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1947-48 Theatre Catalog, 6th Edition, Page 279 (265)

1947-48 Theatre Catalog, 6th Edition
1947-48 Theatre Catalog
1947-48 Theatre Catalog, 6th Edition, Page 279
Page 279

1947-48 Theatre Catalog, 6th Edition, Page 279

size of the yarn, must be coordinated to produce a fabric which combines a luxurious "feel" with a long, wearresistant life.


Perhaps now you are wondering how you can preserve the beautiful appearance of these quality products of the carpet-weavers art and to secure from them the maximum wear value. \

Knowing that no carpet or rug is any better than the ultimate service it renders, the Mohawk Carpet Mills has prepared this summary describing some of the characteristics of the product and also including suggestions as to its care and maintenance. It is offered at this time with the belief that the material contained herein will serve to answer the majority of questions that may arise from time to time.


The first few times a new wool floor covering is cleaned, concern may arise over the apparently large amount of wool fiuif which the cleaner has picked up. This is a very natural condition in all new wool floor coverings. It is brought about in two ways. Carpet yarns are composed not only of different types of wool but various lengths of staple (wool fibres). Regardless of how thorough we are in the shearing process a number of the short fibres obstinately remain in the face of the carpet. These work to the surface and are picked up by your cleaner. Also there may be a lack of moisture in the carpet when it arrives in your home.

Quite frequently rugs or carpets remain in dealers, warehouses in their original containers for some time, and consequently lose a certain amount of their natural moisture. But your carpet starts to re-absorb moisture from the atmosphere as soon as it is laid on the floor, so fluffing or shedding for this reason is only temporary.

The loss of this fuzz does not hurt the carpet in any way even though many people are inclined to think that their floor covering is slowly ticoming apart? The total amount of wool lost in this manner during the life of the fabric is infinitesimal and in no way lessens the life of the rug.


Once in a while threads can be noticed protruding above the surface of the pile. These may be either extra long ends of tufts or pieces of backing material that have worked through to the surface. Or in an exceptional instance, it might be that one of the tightly twisted tufts in a twist weave fabric unraveled for some reason or another. These ends should always be clipped off level with the pile surface, using a pair of scissors, Never pull them out!

Missing Tufts

When a carpet leaves the loom it is still unfinished. Before it can be sent out as perfect, it must pass through certain finishing processes and a fmal inspection. in spite of the most rigid inspections that wool floor coverings undergo, it is possible for some to leave the mill without all the necessary tufts. To the average customer this means a "hole" in the rug, hence a serious com 1 947-48 THEATRE CATALOG

plaint. In reality this condition is easily remedied by the dealer, who will secure yarn of the proper color and replace the missing tufts by hurling in the yarn.

Pile Crushing or Shading

Pile crushing or shading is a characteristic of all pile floor coverings. It is indicative of good quality, since the condition is more noticeable in worsted fabrics and high pile wool qualities. Many persons unfamiliar with this subject sometimes think that their floor coverings contain faded spots. A faded spot will always appear the same when viewed from all sides, whereas a shaded area will appear alternately light and dark depending on whether one is facing the ends or the lay of the tufts. Also since the best and fastest dyes known to science are used in carpet manufacturing, there is little likelihood that your wool floor covering has faded.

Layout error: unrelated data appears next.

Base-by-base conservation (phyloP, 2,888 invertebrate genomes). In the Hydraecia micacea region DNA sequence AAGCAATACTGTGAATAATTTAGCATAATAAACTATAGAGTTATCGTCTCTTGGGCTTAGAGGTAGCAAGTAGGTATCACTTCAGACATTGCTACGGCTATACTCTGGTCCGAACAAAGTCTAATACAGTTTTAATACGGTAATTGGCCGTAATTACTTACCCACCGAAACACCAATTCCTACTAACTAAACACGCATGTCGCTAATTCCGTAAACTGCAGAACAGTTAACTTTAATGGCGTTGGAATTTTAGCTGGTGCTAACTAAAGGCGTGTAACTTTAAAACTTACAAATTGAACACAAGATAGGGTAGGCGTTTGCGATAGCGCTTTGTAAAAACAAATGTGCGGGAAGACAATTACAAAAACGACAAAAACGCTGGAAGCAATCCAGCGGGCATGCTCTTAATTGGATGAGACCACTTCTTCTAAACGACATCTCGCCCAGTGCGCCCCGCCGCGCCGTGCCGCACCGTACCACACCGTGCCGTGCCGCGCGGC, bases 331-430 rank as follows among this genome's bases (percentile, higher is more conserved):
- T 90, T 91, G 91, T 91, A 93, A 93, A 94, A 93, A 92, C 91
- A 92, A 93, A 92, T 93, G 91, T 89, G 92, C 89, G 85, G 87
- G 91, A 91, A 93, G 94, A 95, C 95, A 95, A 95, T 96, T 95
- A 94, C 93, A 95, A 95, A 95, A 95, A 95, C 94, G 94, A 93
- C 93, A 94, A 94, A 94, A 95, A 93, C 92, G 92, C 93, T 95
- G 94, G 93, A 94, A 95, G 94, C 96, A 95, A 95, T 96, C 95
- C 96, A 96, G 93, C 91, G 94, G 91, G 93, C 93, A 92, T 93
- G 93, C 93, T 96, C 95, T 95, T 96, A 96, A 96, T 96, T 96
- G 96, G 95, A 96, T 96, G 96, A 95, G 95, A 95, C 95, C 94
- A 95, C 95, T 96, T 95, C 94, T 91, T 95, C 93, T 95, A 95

For instance, when a carpet is taken from the loom, the tufts forming the pile surface are nearly vertical, but as soon as the fabric is put into service some of these tufts begin to slant in different directions, due to the pressure of foot traffice or the movement of heavy furniture. Consequently light is re fiected from the sides of the wool fibres instead of the top. These shiny sides

have a tendency to reflect light rather than absorb it, which accounts for the difference in appearance in certain areas of the carpet.

While there is no permanent solution to this condition, we can offer a few suggestions for temporary relief. First make sure that the lay of the pile is pointed away from the light. Also a good rug cushion helps to prevent exs cessive flattening of the pile. Reversing your rugs at frequent intervals will help to keep this condition to a minimum. Occasionally continual light sweeping with a broom will correct the wrong slant of the tufts. Wet shampooing is sometimes effective, but should be done only by professional cleaners. Also sometimes the application of a hot iron on a damp cloth over the affected area will help to bring the tufts back to a more normal position. The thing to remember is that shading or crushing is not a weaving defect.


tegardless of where you live or how often and carefully your floor coverings are cleaned, they are sure to absorb a certain amount of soil, which naturally causes a slight change in the appearance of the fabric. This soil is due partly to the dirt which is carried onto the

TAPESTRY CARPET (often called a hooked type) gives unusual wear on account of the uncut loops and the hooked form. The use of heavy you-n will furnish a depth 01 pile and. also allow for variety in the height of the loops to form special texture effects. The cross-section diagram.shows a two-shot tapestry with three stufler warps. This is similar to velvet, except for the uncut pile loops.
1947-48 Theatre Catalog, 6th Edition, Page 279